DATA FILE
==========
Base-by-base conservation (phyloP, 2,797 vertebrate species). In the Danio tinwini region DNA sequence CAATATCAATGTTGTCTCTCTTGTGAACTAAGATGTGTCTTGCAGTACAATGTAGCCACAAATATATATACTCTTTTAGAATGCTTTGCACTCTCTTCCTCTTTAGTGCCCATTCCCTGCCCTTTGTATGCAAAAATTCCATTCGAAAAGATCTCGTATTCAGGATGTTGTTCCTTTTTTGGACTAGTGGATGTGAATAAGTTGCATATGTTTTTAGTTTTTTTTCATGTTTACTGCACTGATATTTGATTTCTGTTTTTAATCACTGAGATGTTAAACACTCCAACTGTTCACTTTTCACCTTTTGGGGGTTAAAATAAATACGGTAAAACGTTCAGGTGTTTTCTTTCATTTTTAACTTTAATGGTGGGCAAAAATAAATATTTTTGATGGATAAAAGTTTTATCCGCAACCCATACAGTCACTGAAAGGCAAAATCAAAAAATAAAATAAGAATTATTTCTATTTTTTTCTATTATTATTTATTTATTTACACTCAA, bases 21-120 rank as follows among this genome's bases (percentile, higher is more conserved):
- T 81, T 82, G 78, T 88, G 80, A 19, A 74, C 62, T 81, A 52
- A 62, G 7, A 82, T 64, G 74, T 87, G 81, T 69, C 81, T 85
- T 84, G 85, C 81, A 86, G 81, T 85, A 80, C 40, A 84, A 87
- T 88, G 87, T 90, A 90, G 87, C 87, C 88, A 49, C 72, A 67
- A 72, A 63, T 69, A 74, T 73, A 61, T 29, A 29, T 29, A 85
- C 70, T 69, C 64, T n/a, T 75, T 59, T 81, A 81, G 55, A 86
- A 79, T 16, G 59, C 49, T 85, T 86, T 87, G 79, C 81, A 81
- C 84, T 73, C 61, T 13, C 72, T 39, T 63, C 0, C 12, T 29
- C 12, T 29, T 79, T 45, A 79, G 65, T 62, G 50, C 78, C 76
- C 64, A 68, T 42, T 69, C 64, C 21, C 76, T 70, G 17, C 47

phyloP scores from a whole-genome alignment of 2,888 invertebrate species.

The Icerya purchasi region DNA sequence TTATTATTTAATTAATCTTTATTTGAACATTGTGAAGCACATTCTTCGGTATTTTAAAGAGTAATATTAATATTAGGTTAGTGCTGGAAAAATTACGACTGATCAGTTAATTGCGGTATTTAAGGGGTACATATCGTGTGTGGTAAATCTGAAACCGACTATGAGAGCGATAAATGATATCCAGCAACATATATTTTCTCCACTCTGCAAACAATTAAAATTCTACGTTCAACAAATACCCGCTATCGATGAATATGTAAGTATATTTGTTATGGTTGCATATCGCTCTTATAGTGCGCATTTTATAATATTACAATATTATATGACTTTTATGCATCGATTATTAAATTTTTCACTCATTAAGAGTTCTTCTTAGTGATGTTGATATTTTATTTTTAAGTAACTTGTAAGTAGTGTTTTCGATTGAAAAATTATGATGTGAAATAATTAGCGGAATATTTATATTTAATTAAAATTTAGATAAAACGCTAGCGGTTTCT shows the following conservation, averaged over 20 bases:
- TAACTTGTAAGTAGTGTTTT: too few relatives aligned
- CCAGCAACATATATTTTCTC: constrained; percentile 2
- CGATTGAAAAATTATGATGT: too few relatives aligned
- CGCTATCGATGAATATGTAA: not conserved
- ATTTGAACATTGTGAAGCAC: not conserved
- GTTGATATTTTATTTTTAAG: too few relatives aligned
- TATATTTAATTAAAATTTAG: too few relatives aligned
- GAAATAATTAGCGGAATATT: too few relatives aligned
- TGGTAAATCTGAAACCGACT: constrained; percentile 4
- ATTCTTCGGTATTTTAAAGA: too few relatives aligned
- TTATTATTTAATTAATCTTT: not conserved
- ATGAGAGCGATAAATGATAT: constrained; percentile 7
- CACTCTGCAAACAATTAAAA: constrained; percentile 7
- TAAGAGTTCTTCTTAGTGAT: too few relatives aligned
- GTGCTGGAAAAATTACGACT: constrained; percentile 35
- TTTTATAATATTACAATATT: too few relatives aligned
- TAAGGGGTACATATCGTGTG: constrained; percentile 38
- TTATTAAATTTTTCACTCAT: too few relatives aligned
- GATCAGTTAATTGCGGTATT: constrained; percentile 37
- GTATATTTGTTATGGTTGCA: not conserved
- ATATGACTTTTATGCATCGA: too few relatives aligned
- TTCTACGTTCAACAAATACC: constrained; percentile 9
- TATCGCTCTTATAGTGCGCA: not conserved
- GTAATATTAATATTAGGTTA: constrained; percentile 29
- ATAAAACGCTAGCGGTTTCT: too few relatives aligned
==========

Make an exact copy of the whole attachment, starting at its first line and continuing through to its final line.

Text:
Base-by-base conservation (phyloP, 2,797 vertebrate species). In the Danio tinwini region DNA sequence CAATATCAATGTTGTCTCTCTTGTGAACTAAGATGTGTCTTGCAGTACAATGTAGCCACAAATATATATACTCTTTTAGAATGCTTTGCACTCTCTTCCTCTTTAGTGCCCATTCCCTGCCCTTTGTATGCAAAAATTCCATTCGAAAAGATCTCGTATTCAGGATGTTGTTCCTTTTTTGGACTAGTGGATGTGAATAAGTTGCATATGTTTTTAGTTTTTTTTCATGTTTACTGCACTGATATTTGATTTCTGTTTTTAATCACTGAGATGTTAAACACTCCAACTGTTCACTTTTCACCTTTTGGGGGTTAAAATAAATACGGTAAAACGTTCAGGTGTTTTCTTTCATTTTTAACTTTAATGGTGGGCAAAAATAAATATTTTTGATGGATAAAAGTTTTATCCGCAACCCATACAGTCACTGAAAGGCAAAATCAAAAAATAAAATAAGAATTATTTCTATTTTTTTCTATTATTATTTATTTATTTACACTCAA, bases 21-120 rank as follows among this genome's bases (percentile, higher is more conserved):
- T 81, T 82, G 78, T 88, G 80, A 19, A 74, C 62, T 81, A 52
- A 62, G 7, A 82, T 64, G 74, T 87, G 81, T 69, C 81, T 85
- T 84, G 85, C 81, A 86, G 81, T 85, A 80, C 40, A 84, A 87
- T 88, G 87, T 90, A 90, G 87, C 87, C 88, A 49, C 72, A 67
- A 72, A 63, T 69, A 74, T 73, A 61, T 29, A 29, T 29, A 85
- C 70, T 69, C 64, T n/a, T 75, T 59, T 81, A 81, G 55, A 86
- A 79, T 16, G 59, C 49, T 85, T 86, T 87, G 79, C 81, A 81
- C 84, T 73, C 61, T 13, C 72, T 39, T 63, C 0, C 12, T 29
- C 12, T 29, T 79, T 45, A 79, G 65, T 62, G 50, C 78, C 76
- C 64, A 68, T 42, T 69, C 64, C 21, C 76, T 70, G 17, C 47

phyloP scores from a whole-genome alignment of 2,888 invertebrate species.

The Icerya purchasi region DNA sequence TTATTATTTAATTAATCTTTATTTGAACATTGTGAAGCACATTCTTCGGTATTTTAAAGAGTAATATTAATATTAGGTTAGTGCTGGAAAAATTACGACTGATCAGTTAATTGCGGTATTTAAGGGGTACATATCGTGTGTGGTAAATCTGAAACCGACTATGAGAGCGATAAATGATATCCAGCAACATATATTTTCTCCACTCTGCAAACAATTAAAATTCTACGTTCAACAAATACCCGCTATCGATGAATATGTAAGTATATTTGTTATGGTTGCATATCGCTCTTATAGTGCGCATTTTATAATATTACAATATTATATGACTTTTATGCATCGATTATTAAATTTTTCACTCATTAAGAGTTCTTCTTAGTGATGTTGATATTTTATTTTTAAGTAACTTGTAAGTAGTGTTTTCGATTGAAAAATTATGATGTGAAATAATTAGCGGAATATTTATATTTAATTAAAATTTAGATAAAACGCTAGCGGTTTCT shows the following conservation, averaged over 20 bases:
- TAACTTGTAAGTAGTGTTTT: too few relatives aligned
- CCAGCAACATATATTTTCTC: constrained; percentile 2
- CGATTGAAAAATTATGATGT: too few relatives aligned
- CGCTATCGATGAATATGTAA: not conserved
- ATTTGAACATTGTGAAGCAC: not conserved
- GTTGATATTTTATTTTTAAG: too few relatives aligned
- TATATTTAATTAAAATTTAG: too few relatives aligned
- GAAATAATTAGCGGAATATT: too few relatives aligned
- TGGTAAATCTGAAACCGACT: constrained; percentile 4
- ATTCTTCGGTATTTTAAAGA: too few relatives aligned
- TTATTATTTAATTAATCTTT: not conserved
- ATGAGAGCGATAAATGATAT: constrained; percentile 7
- CACTCTGCAAACAATTAAAA: constrained; percentile 7
- TAAGAGTTCTTCTTAGTGAT: too few relatives aligned
- GTGCTGGAAAAATTACGACT: constrained; percentile 35
- TTTTATAATATTACAATATT: too few relatives aligned
- TAAGGGGTACATATCGTGTG: constrained; percentile 38
- TTATTAAATTTTTCACTCAT: too few relatives aligned
- GATCAGTTAATTGCGGTATT: constrained; percentile 37
- GTATATTTGTTATGGTTGCA: not conserved
- ATATGACTTTTATGCATCGA: too few relatives aligned
- TTCTACGTTCAACAAATACC: constrained; percentile 9
- TATCGCTCTTATAGTGCGCA: not conserved
- GTAATATTAATATTAGGTTA: constrained; percentile 29
- ATAAAACGCTAGCGGTTTCT: too few relatives aligned